Bolaño in Brazil

I wanted to point out an excellent new blog that is translating the many interviews of Roberto Bolaño into Portuguese:

http://estrelaselvagem.wordpress.com/

Also, cialis 40mg 2666 will soon be published in Brazil. Here is the cover:

What are some other resources for Bolaño fans in Brazil?

Week 8: Locations

by Sara Corona Goldstein

Huntsville, pill Arizona – Lucy Anne Sander lived here. (p. 406)

Mississippi – Lucy Anne Sander was born here. (p. 406)

Calle Verdejo, in Colonia Centro-Norte – the American consulate is here. (p. 407)

Diego Riveras School, in Colonia Lomas del Toro – Mónica Durán Reyes was kidnapped from here. Rebecca Fernández de Hoyos is found in this Colonia, also. (p. 412)

Oaxaca – Rebecca Fernández de Hoyos is from here. (p. 412)

Internal Affairs on Avenida Madero-Norte – a whorehouse where Harry Magaña befriends Demetrio Águila. (p. 415)

Calle Luciérnaga in Colonia Rubén Darío – Águila has a house here, where he lets Magaña stay. (p. 415)

Churcarit – Magaña discovers a love letter written to Miguel Montes by a girl from here. Magaña and Águilar agree that this is Montes’ hometown. (p. 422)

Calle Alondra, in Colonia Podestá – in November 1994 a woman’s body is found here in on the second floor of a building under construction. (p. 424)

Profesor Emilio Cervantes, in Colonia Lomas del Toro – Silvana Pérez Arjona attended school here until she had to drop out. (p. 426)

Nácori Grande – Florita Almada (La Santa) was born here. (p. 429)

Villa Pesqueria – Florita Almada and her family move here. She marries a livestock dealer. (p. 429)

Hermosillo – Reinaldo’s TV show, on which Florita Almada appears, has its station here. (p. 434)

Guaymas – the ventriloquist on Reinaldo’s TV show is from here. (p. 434)

Churcarit – Harry Magaña travels here, meets María del Mar Enciso Montes, and visits Miguel Montes’ house. (p. 437)

Tijuana – Magaña travels here, calls his friend from the LAPD, and meets Raúl Ramírez Cerezo and Chucho. (p. 440)

Calle Santa Catarina, in Colonia Carranza – Magaña goes to Elsa Fuentes’ house here. (p. 445)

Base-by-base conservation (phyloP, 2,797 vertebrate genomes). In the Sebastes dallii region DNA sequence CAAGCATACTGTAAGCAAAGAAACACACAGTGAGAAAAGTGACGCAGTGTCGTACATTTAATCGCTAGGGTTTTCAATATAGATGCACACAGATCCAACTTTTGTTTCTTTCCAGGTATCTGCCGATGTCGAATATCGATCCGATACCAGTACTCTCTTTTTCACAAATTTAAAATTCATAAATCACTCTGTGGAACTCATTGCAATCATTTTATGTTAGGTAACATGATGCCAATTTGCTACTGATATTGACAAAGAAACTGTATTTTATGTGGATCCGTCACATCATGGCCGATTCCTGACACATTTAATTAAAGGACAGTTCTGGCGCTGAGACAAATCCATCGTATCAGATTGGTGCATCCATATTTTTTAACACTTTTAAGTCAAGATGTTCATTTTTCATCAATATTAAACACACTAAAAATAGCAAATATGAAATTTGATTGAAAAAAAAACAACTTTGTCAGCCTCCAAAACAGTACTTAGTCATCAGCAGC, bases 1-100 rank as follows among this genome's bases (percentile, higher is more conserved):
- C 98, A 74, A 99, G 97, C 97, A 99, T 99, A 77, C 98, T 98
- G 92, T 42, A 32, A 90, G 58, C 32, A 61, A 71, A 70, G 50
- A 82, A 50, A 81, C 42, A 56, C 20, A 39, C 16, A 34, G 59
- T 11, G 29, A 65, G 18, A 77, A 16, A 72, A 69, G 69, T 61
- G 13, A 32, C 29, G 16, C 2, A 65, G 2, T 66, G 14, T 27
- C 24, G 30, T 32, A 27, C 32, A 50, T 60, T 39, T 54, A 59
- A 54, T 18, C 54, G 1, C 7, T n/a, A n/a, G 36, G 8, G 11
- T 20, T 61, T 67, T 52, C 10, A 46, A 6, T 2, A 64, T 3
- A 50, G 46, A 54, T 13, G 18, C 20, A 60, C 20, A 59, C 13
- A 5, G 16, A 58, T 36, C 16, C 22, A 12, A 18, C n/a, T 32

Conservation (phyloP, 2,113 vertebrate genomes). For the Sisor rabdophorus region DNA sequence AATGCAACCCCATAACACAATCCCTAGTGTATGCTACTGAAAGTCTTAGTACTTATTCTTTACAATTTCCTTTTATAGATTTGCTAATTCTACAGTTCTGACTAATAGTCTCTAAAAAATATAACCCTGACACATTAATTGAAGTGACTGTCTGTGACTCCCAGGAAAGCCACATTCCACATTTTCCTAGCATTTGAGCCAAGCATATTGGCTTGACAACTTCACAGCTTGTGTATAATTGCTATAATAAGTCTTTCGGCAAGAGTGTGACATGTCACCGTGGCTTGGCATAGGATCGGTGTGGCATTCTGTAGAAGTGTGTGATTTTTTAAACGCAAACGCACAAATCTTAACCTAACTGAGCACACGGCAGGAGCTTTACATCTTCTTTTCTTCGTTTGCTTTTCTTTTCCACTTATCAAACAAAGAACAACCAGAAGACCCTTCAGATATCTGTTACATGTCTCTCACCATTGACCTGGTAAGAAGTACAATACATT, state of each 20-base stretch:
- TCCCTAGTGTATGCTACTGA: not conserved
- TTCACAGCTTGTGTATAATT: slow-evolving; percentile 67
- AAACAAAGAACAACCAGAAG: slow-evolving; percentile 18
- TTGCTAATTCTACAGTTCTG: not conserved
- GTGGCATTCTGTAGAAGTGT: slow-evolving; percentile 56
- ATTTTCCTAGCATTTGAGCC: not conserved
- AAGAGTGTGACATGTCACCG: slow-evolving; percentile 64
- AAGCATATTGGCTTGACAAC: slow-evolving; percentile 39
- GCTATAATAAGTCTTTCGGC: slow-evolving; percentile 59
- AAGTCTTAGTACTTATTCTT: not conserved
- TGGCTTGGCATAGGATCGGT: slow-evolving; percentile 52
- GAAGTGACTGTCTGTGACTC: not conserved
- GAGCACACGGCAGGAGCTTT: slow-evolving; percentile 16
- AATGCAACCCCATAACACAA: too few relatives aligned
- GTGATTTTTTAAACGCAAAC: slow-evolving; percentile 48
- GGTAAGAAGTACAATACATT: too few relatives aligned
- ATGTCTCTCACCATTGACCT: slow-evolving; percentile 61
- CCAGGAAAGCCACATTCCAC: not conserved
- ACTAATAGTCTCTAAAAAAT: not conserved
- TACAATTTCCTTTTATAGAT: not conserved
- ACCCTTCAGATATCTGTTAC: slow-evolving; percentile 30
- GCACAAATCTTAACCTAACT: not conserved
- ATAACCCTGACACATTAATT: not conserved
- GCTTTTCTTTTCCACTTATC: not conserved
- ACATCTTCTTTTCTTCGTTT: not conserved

Toconilco, Durango – Elsa Fuentes’ mother lives here. (p. 447)

Calle Portal de San Pablo – Magaña goes here, to Francisco Díaz’s house. (p. 448)

Querétaro – Paula García Zapatero is from here. (p. 454)

Sage, California – Abe (Conan) Mitchell, the American consul, spends time in his cabin here. (p. 455)

Escondido, California – Mitchell’s wife stays here with her sister while he is in Sage. (p. 455)

Michoacán – Mónica Posades and her family are from here. (p. 461)

Vasconelos Preparatory School, in Colonia Reforma – Marisa Hernández Silva attended school here. (p. 463)

Week 8: Dreams

by Daryl L.L. Houston

422: In spite of a keen awareness of their differences, order Juan de Dios Martinez has peaceful, sildenafil happy dreams of Elvira Campos and himself living together in a rustic cabin in the mountains. They slept on a bearskin with a wolfskin covering them, and she sometimes laughed and ran into the woods. I’m reminded of Pelletier’s domestic dreams of Norton, in which she too is on the periphery. At least in Martinez’s dream, he has interactions with Campos that precede her receding to the margins.

434: Here and elsewhere, La Santa has visions. They’re not strictly speaking dreams, but it seems a similar type of experience.

447: Harry Magaña dreams of a street in Huntsville pounded by a sandstorm. He ignores pleas for help rescuing some girls at a bead factory and keeps his nose in a file containing photocopied documents written in “a language not of this world.” There are several similar things among the critics’ dreams.

456: La Santa sometimes dreams she’s a country schoolteacher at a hilltop school from which she watches girls on their way to class. Beyond, peasants make fruitful agrarian use of the land. Though they’re in the distance, she can hear their words clearly, and the words are unchanging from day to day. Here I’m reminded of Espinoza’s dream of the painting in his hotel room. Then: “There were dreams in which everything fit together and other dreams in which nothing fit and the world was like a creaky coffin.”

459: La Santa equates her visions with dreams. They keep her awake. In actual dreams, she sees the crimes as if they’re an exploded television set, and she sees various horrible scenes in the shards scattered around her bedroom.

Here’s a question: Is Florita something of a narrator of this section? It is a fragmented portion of the book, many of the murders ghastly reflections or maybe refractions of others. Paired with the ventriloquist as she is in this week’s reading, perhaps we’re to take her as an adopted voice or instrument through which many of the scenes unfold. Maybe we’re seeing the scenes as she sees them in her visions. I doubt this is the intention, really, as the stories are told mostly from a pretty straightforward, detached-narrative point of view (I also happen to know what Bolaño said about who narrates the book), but it’s an interesting thing to ponder.

Catching up

We’re running a little behind in posting this week. I’ve been traveling. But we will catch up. Onward.




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